About New Canaan… a bit of history

The Town of New Canaan, incorporated in 1801,  has all the attributes of a classic New England village, with a real sense of history and a feeling of permanence.  Interestingly, it was first established in 1731 not as a town, but as a Congregational Parish, comprised of settlers residing in northwestern Norwalk and northeastern Stamford who remained residents of their respective towns.

From its earliest days until the Revolutionary War, Canaan Parish was predominantly an agricultural community and was never planned out as towns traditionally were, with a main street, a central common and a town hall.  Comprised of distinct districts centered around Ponus Ridge, Oenoke Ridge, West Road, Talmadge Hill, Smith Ridge and Silvermine, the area grew and changed, with shoemaking the central industry lasting from the Revolutionary War period until the Civil War.

Twenty four years after its incorporation New Canaan built its first municipal building in 1825.  The Town House, which served as a meeting location and voting place for many years, is now the home of the New Canaan Historical Society, housing the Society’s library and archives, as well as many of its historical collections, galleries and exhibitions.  Located near God’s Acre, (considered by many to be New Canaan’s town green, but which in fact is not municipal land) the first town hall was the beginning of New Canaan as we know it today.  Roads went in, and just down the hill Main and Elm became the heart of New Canaan’s downtown.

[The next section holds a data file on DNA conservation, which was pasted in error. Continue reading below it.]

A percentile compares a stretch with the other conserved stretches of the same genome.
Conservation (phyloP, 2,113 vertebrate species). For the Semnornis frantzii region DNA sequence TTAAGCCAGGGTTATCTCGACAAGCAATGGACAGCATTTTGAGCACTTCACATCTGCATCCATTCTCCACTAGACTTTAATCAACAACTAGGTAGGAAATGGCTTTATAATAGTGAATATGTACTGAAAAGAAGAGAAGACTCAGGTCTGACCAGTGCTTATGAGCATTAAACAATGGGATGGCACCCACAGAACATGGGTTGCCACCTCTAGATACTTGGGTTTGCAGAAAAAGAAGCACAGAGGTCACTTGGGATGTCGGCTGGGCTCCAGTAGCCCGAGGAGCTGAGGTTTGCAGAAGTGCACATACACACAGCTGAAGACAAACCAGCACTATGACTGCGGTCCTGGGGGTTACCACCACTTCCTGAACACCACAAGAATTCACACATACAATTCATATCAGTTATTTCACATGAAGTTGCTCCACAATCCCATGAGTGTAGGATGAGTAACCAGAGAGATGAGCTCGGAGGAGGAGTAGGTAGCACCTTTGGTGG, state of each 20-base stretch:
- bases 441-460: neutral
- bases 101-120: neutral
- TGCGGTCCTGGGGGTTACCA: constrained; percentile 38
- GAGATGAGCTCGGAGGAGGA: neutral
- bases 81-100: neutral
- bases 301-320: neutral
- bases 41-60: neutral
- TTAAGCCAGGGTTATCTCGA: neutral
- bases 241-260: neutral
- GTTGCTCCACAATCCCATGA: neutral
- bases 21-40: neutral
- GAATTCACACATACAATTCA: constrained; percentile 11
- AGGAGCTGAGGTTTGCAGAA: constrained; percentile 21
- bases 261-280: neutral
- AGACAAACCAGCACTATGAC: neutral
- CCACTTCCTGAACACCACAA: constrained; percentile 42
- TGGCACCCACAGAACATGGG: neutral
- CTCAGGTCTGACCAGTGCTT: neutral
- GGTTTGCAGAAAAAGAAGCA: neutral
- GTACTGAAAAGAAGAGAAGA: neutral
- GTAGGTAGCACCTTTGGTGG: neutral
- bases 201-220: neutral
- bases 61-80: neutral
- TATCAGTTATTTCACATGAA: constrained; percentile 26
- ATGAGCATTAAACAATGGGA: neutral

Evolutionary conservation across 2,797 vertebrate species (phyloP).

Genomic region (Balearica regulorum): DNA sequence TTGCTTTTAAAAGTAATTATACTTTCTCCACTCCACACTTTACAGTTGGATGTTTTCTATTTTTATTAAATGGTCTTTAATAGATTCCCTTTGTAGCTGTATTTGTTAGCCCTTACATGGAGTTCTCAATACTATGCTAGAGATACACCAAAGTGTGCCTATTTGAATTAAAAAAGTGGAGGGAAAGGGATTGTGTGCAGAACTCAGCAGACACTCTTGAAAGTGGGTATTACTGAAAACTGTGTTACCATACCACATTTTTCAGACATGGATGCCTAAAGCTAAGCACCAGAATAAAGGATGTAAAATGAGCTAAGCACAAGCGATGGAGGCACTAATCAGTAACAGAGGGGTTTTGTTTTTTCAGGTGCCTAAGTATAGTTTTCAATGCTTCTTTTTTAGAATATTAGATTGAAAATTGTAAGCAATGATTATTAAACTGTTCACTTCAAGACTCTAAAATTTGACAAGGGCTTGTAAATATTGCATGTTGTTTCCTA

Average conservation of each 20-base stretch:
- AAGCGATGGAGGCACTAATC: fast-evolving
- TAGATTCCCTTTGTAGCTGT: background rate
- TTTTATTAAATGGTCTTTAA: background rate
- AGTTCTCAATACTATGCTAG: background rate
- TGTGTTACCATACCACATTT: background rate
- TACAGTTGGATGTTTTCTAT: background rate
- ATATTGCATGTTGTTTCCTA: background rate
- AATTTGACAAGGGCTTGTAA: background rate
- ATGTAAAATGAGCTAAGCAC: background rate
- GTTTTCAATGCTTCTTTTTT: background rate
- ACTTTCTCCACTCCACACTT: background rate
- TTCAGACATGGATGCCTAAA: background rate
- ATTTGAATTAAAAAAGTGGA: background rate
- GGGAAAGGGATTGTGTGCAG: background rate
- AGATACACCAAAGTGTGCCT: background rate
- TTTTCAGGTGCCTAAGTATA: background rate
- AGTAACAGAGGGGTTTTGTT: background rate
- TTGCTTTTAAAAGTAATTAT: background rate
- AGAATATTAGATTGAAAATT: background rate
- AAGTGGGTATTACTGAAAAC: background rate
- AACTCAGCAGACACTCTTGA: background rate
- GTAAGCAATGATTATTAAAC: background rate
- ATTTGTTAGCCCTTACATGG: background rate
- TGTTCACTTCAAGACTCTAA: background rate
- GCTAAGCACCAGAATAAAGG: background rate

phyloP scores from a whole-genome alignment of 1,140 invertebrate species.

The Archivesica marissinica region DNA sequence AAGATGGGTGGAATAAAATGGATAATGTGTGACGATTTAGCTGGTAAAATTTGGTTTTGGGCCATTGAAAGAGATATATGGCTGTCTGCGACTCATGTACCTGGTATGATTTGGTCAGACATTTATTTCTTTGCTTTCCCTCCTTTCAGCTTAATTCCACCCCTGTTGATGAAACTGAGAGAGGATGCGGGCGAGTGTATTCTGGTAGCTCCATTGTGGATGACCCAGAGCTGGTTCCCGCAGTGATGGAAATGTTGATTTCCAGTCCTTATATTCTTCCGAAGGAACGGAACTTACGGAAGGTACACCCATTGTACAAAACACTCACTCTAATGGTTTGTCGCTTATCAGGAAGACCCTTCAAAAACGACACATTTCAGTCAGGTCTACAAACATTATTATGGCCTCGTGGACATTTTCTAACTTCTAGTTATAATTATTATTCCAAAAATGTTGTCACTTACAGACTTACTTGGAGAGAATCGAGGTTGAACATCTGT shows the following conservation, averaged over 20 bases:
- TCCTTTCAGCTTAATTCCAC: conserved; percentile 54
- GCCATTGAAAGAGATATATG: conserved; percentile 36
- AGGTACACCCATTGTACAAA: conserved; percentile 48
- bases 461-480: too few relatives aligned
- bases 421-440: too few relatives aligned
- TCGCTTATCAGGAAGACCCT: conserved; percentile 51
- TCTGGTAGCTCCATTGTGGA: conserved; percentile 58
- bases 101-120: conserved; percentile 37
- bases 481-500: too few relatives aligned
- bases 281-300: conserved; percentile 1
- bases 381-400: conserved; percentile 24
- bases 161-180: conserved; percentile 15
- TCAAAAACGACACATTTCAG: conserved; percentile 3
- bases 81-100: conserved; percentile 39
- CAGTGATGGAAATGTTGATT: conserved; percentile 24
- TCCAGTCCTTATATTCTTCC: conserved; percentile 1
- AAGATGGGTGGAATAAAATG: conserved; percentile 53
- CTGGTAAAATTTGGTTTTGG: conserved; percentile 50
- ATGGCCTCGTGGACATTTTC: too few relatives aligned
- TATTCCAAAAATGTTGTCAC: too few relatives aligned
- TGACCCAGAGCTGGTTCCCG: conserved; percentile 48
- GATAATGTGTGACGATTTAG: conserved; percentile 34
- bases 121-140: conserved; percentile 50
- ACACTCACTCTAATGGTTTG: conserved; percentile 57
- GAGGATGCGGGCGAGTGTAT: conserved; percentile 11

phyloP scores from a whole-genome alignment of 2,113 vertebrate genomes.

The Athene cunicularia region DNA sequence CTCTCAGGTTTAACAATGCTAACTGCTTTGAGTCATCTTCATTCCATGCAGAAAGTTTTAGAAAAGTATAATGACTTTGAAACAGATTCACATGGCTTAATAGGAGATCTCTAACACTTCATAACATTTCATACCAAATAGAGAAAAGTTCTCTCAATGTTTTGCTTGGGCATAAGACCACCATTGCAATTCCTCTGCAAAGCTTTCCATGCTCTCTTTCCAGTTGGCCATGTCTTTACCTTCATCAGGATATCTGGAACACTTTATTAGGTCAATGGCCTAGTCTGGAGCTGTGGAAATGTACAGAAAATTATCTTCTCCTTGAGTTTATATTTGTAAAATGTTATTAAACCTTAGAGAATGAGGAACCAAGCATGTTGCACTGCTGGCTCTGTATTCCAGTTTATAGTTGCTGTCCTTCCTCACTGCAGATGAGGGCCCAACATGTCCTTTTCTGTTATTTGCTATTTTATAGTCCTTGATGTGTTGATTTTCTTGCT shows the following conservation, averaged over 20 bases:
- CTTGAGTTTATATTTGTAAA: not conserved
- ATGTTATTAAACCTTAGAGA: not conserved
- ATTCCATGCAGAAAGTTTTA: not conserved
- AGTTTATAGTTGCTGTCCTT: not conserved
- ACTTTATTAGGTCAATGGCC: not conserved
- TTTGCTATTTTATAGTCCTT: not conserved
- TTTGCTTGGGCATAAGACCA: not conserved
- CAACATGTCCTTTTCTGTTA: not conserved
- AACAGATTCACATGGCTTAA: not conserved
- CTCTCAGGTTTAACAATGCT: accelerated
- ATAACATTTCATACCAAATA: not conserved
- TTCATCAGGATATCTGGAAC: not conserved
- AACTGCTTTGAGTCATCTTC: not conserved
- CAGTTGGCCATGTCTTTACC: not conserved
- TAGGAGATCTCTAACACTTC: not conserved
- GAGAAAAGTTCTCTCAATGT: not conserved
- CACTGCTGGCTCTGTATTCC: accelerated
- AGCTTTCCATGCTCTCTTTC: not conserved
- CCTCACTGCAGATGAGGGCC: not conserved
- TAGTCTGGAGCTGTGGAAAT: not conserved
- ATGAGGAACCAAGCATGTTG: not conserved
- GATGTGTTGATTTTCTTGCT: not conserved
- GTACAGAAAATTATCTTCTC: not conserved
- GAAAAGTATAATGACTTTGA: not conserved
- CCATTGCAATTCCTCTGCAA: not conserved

After the Civil War, with the establishment of a railroad connection to New York City, New Canaan became an attractive destination for wealthy New Yorkers who built their summer homes here.  As rail service improved, many chose to stay on, becoming New Canaan’s first commuters.

Since the early days of the twentieth century New Canaan has grown as a suburb of Manhattan, although today, with major corporations headquartered in Fairfield and Westchester Counties, demographics have shifted once again, with many working closer to home.

An interesting  period in New Canaan’s history, and somewhat at odds with its origins, began with the arrival of the Harvard Five and mid-century modern architecture.  Between the late 1940′s until about 1965, this group, with Philip Johnson at the helm, built their own homes here, and then the homes of many of their clients.  Over 80 modern houses were built during this period, of which approximately 60 still survive.  The most famous of all is Philip Johnson’s Glass House, now owned and operated as a museum by the National Trust for Historic Preservation.  Long a mecca for architects and students of architecture, New Canaan is now a destination for many with an appreciation and respect for this significant period in architectural history.

Classic, traditional, sophisticated and affluent are all words that have been used to describe New Canaan.  All are true but there is also a genuine sense of community and civic pride.  Generations remain, newcomers become part of the fabric of the community and there is diversity in the interests and outlook of the residents.  All are welcomed and all are welcoming. Welcome to New Canaan!